your dentist know if you've had any surgery or illness since your last
Brush twice a day with a toothpaste to remove food debris and
plaque. Brush your tongue, too. Once a day, use floss or an interdental
cleaner to clean between teeth. If you wear removable dentures, take them
out at night. Clean them thoroughly before replacing them the next
Mouthwashes are generally cosmetic and do not have a long lasting
effect on bad breath. If you must constantly use a breath freshener to
hide unpleasant mouth odor, see your dentist. If you need extra help in
controlling plaque, your dentist may recommend using a special
antimicrobial mouth rinse. A mouth rinse, used along with
brushing and flossing, can help prevent tooth decay.
Tooth sensitivity is a common problem for most people. Our teeth can be
greatly affected by hot, cold, sweet, and sour food or drink.
Over-enthusiastic brushing, recession of gums, gum disease (periodontitis)
all can expose the soft, porous structure of the tooth (dentin), making it
susceptible to external stimuli.
Pain can be mild and tingly or sharp and intense. This symptom
sometimes is a sign for more serious diseases. Whenever you are suffering
from pain of sensitivity, you should and go see your dentist before it
persists or worsens.
|Pain signal enters tubule through exposed dentin
and excites the nerve.
review of brushing techniques and diet can help reveal causes of
sensitivity. Avoid over-brushing because it can cause damage to your teeth
and/or gums. Sensitivity protection toothpaste works by blocking the
opening of the exposed dentin or by preventing the transfer of the pain
signal from the nerve to the brain.
You should feel relief by using sensitivity protection toothpaste for
two weeks. If you stop brushing with this kind of toothpaste, the
sensitivity pain may return.
What is bruxism?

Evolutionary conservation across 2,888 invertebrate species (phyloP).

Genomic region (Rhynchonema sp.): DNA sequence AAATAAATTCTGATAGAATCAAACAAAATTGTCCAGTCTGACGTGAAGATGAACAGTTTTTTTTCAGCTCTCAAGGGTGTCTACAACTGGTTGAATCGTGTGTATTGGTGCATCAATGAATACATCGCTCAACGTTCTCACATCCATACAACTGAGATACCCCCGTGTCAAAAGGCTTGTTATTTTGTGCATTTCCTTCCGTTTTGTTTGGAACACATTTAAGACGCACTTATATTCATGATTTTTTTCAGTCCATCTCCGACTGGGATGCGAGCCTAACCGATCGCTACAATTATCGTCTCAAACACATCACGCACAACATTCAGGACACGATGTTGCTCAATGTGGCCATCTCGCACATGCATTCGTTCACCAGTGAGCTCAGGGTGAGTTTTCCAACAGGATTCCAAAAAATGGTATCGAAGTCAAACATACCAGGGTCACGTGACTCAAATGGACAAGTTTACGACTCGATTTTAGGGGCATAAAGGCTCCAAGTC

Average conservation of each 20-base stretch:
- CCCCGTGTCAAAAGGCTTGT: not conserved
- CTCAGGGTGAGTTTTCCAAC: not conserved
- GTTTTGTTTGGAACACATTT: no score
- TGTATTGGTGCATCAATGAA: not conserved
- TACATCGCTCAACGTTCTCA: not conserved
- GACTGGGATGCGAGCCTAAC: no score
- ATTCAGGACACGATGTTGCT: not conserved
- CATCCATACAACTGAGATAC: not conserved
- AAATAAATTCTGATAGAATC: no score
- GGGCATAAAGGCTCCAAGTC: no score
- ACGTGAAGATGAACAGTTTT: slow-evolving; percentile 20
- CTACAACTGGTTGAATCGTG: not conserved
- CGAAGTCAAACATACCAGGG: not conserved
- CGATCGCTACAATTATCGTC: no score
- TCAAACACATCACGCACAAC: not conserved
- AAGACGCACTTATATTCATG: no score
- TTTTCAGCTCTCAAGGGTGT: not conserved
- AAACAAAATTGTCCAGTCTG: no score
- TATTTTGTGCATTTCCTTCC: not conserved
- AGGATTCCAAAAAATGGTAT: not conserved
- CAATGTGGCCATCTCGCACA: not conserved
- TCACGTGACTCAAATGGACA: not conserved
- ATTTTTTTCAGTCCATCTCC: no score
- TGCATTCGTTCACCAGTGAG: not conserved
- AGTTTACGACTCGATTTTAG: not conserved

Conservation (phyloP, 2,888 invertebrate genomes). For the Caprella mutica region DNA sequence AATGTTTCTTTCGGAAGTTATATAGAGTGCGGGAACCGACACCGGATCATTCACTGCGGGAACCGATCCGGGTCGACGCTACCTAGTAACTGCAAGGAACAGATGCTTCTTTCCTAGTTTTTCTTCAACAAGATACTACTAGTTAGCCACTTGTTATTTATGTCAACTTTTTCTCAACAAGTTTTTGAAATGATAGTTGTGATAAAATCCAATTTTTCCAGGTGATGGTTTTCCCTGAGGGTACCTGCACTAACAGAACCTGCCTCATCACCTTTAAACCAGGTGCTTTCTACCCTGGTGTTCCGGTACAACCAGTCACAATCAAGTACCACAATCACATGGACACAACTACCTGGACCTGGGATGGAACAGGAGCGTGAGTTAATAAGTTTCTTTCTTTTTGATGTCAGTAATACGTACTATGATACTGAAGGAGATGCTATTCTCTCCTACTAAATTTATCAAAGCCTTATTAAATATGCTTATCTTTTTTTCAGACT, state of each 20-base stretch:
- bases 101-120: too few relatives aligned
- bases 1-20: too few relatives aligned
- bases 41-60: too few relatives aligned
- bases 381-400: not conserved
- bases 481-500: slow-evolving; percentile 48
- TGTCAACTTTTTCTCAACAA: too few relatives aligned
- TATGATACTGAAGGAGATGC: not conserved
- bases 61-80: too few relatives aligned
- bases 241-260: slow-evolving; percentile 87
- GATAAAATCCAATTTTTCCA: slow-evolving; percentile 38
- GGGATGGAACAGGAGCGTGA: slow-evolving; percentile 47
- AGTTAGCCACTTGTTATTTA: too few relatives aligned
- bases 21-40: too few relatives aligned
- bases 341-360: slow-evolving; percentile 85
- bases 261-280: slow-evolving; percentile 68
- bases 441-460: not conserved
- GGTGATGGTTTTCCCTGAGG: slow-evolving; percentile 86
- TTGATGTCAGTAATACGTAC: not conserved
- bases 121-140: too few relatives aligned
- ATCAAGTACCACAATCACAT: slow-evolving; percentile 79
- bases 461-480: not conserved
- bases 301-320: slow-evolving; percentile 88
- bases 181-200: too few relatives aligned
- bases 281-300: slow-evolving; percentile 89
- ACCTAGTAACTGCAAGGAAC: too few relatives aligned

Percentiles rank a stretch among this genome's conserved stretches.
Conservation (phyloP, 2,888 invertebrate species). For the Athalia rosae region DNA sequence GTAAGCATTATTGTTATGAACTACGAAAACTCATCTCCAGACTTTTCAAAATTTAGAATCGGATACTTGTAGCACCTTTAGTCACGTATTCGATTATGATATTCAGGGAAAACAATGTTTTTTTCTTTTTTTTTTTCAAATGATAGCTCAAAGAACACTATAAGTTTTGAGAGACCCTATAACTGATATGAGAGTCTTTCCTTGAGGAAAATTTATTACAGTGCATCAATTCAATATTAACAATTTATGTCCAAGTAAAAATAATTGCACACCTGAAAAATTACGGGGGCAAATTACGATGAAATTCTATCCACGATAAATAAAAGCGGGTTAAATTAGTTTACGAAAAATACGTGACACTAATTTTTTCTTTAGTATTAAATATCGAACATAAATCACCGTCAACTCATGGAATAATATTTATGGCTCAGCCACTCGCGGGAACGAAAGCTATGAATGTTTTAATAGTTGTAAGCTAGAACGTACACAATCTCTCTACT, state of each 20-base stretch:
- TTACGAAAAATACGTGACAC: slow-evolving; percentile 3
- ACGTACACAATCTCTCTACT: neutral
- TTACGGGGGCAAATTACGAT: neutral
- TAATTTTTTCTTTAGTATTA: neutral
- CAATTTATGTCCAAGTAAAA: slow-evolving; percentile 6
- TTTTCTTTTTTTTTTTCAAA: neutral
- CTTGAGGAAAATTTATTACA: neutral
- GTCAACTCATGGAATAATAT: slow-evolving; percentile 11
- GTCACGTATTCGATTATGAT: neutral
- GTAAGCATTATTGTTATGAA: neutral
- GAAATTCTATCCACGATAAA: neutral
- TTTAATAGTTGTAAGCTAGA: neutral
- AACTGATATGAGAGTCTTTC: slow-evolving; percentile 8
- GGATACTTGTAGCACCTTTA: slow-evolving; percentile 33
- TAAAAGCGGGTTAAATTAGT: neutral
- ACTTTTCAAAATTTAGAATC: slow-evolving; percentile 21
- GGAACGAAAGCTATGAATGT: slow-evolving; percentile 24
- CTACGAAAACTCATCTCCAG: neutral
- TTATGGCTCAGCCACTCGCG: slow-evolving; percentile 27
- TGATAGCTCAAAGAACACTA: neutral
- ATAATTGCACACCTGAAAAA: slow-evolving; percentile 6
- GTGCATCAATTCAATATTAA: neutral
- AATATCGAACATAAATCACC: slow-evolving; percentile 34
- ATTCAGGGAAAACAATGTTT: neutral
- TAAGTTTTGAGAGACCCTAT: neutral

Bruxism is the technical term for forcible grinding and clenching of
the teeth. It usually happens at night, during sleep, although some people
grind their teeth during the day as well.
How common is bruxism?
Most people who grind their teeth are over 25 years old, and the
disorder affects women and men about equally. Children also grind their
teeth, but usually in response to discomfort caused by colds, ear
infections or allergies. Most cases of bruxism in children resolve on
their own without causing tooth damage or other problems.
Why bruxism can be a serious
Over time, your teeth may become sensitive due to
exposed dentin, and your jaws may even move out of proper balance.
Grinding your teeth can also cause a wide variety of other symptoms
including soreness and fatigue in your jaw and facial muscles, and
earaches or headaches-especially when you wake up in the morning. There is
no known cure for bruxism. Fortunately, with night-guard trays there are
ways to reduce or stop your grinding and even ways to limit further damage
and pain due to grinding.
Do You Grind Your
How to find out if you're grinding your
Because most bruxism happens at night, most
sufferers aren't even aware of it until a sleep partner mentions the noise
or until a dentist notices that their teeth are damaged. Here are some
typical symptoms that may indicate nighttime teeth grinding:
- Jaw or facial pain and tenderness on awakening that
lessens throughout the day
- Headaches or earaches in the morning that go away as the
day wears on
- Spouse or sleep partner complains that the noise is
keeping them awake at night
- Teeth have become sensitive to cold, pressure, or other
- Tips of teeth appear flattened
What to do if you think you may be grinding
If you think you might be grinding your
teeth at night, the first thing to do is visit your dentist to assess any
possible damage. It's essential to halt the course of the disease to
prevent or arrest damage to your teeth, gums, and jaws.